Smart nanomachines to detect highly invasive cancer after surgery and prevent recurrence
A group of researchers has created nanomachines that detect MMPs (matrix metalloproteinases), a principal enzyme for cancer cells to invade normal tissue, and deliver anticancer drugs according to an announcement in the journal Advanced Materials . As it can target highly invasive cancer cells, it is expected to inhibit cancer metastasis and recurrence.
Malignant tumors display characteristics of metastasis, recurrence, and invasion, and preventing them is the most effective treatment. When cancer cells metastasize, they need to pass through (invade) normal tissues, and in doing so, they use extracellular proteases (proteolytic enzymes) called MMPs to destroy the fibrous tissue (matrix) that binds cells to cells and tissues to tissues. In this study, we focused on tissues and cells that overproduce MMPs and incorporated the cell division inhibitor colchicine and the MMP inhibitor marimastat into MMPs-responsive polymersomes as an enzymatically transformable nanomachine (ETN). The ETN was designed to possess an amino acid sequence that serves as a specific cleavage site for MMPs and thus be capable of releasing the PEG and exposing the guanidine residue after cleavage. In the drug uptake experiment using human fibrosarcoma-derived HT1080 cells, we found that the fluorescently labeled ETN (Cy5-ETN) had a 10-fold higher uptake than that of an inert vehicle without enzymatic transformation behavior. High cellular uptake enabled strong cytotoxicity of colchicine-loaded ETN with IC50 = 0.015 μM compared to the inert vehicle with IC50 = 0.402 μM.Observation of mice treated with ETN using confocal laser scanning biomicroscopy showed no leakage out of blood vessels in the auricle and normal liver; strikingly, the nanomachines were found to extensively invade the tumor-associated tissues in breast cancer with high MMP expression.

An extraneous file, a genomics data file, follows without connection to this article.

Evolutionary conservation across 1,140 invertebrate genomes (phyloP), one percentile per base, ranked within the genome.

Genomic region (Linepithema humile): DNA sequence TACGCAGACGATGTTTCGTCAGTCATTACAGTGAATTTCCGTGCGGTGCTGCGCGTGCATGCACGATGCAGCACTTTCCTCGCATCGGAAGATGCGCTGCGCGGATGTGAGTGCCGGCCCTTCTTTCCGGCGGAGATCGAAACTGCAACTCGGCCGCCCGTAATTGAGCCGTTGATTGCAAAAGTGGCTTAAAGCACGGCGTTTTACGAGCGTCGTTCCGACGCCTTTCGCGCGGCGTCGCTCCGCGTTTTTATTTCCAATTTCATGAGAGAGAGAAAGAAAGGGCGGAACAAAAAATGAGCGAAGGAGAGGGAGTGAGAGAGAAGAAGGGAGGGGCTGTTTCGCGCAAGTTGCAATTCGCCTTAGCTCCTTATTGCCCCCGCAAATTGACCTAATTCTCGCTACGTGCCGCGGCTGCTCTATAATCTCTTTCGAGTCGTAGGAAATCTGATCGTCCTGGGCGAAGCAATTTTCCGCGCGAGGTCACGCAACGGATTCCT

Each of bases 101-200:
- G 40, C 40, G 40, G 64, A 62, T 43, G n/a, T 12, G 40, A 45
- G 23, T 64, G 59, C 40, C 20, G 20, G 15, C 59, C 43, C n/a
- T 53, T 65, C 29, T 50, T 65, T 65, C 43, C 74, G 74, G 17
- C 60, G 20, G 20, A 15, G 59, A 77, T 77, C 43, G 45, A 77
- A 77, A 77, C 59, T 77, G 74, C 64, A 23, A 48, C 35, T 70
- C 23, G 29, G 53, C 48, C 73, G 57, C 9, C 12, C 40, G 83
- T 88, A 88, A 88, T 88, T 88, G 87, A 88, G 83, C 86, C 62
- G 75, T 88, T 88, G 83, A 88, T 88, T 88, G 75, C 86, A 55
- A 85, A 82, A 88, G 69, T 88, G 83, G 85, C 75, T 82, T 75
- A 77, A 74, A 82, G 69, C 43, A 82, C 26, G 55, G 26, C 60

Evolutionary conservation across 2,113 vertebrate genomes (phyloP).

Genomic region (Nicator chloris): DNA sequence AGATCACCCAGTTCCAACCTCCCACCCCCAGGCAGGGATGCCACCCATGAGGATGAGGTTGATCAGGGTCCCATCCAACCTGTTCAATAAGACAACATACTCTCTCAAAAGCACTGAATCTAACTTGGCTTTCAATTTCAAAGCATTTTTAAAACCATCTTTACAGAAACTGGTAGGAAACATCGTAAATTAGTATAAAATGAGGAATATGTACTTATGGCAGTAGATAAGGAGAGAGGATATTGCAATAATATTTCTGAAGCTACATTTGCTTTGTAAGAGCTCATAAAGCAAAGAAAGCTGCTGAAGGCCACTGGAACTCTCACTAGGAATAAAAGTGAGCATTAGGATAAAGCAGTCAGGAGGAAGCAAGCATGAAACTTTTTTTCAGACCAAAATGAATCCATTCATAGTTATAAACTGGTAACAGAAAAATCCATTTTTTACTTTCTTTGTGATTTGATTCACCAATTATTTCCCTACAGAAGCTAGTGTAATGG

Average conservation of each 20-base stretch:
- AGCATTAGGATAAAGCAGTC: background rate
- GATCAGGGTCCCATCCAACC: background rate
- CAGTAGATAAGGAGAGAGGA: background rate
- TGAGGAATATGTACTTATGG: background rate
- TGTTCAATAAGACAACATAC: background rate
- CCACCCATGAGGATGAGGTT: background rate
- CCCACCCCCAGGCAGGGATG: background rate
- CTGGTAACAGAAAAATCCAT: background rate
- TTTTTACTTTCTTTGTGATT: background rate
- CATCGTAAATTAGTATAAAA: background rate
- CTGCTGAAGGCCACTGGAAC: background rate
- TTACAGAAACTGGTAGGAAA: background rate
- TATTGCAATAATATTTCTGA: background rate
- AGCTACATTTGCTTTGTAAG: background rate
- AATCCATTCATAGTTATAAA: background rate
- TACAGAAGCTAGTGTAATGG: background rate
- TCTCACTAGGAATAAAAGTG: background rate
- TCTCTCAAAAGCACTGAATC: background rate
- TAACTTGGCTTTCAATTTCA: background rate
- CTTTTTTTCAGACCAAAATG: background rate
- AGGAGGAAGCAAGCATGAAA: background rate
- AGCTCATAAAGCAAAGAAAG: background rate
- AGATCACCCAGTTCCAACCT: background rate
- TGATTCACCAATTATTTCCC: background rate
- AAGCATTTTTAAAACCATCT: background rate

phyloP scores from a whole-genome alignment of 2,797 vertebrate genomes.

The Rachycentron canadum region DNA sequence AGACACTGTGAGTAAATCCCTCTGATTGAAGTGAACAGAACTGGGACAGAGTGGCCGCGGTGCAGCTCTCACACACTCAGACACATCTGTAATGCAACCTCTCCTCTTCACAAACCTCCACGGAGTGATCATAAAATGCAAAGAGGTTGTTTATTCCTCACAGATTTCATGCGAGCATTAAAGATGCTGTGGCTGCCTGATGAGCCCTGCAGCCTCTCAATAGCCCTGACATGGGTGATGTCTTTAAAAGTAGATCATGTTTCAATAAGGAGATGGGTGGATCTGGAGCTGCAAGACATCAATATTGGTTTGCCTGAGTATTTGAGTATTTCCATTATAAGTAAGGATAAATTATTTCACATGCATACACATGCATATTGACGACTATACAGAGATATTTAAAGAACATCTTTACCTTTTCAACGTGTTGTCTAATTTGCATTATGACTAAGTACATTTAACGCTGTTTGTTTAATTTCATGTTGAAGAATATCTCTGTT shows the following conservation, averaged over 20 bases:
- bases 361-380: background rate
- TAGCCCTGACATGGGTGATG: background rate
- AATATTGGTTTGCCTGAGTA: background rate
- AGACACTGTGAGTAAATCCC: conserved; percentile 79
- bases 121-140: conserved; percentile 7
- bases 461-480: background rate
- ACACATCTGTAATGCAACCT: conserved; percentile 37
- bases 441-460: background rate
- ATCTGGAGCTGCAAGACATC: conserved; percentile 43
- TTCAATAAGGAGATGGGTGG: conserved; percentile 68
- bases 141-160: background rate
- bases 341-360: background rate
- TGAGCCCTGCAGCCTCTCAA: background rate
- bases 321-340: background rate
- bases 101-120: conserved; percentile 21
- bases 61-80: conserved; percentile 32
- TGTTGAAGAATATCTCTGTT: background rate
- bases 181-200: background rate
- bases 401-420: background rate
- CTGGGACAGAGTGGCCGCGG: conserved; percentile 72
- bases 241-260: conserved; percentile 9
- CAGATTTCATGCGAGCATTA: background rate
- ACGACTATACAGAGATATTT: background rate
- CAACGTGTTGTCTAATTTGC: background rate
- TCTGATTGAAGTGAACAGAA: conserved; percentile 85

In pharmacological experiments with mice, we evaluated the antitumor effect for primary and secondary tumors using MDA-MB-231/LM2 (human) and 4T1 (mice) triple-negative breast cancer models. As a result, the ETN simultaneously encapsulating with colchicine and marimastat had a strong antitumor effect and prolonged survival in both triple-negative breast cancer models. In addition, on the basis of metastasis-prone phenotype of this model after orthotopic transplantation, the ETN was also confirmed to efficiently inhibit lung metastasis because of residual tumor targetability. Our results prove an applicable technology for not only to cancers but also to other diseases with high expression of MMPs.
Researchers for this study are from The Innovation Center of NanoMedicine, Kawasaki Institute of Industrial Promotion, in collaboration with the Chinese Academy of Science (CAS) Key Laboratory of Soft Matter Chemistry (USTC: University of Science and Technology),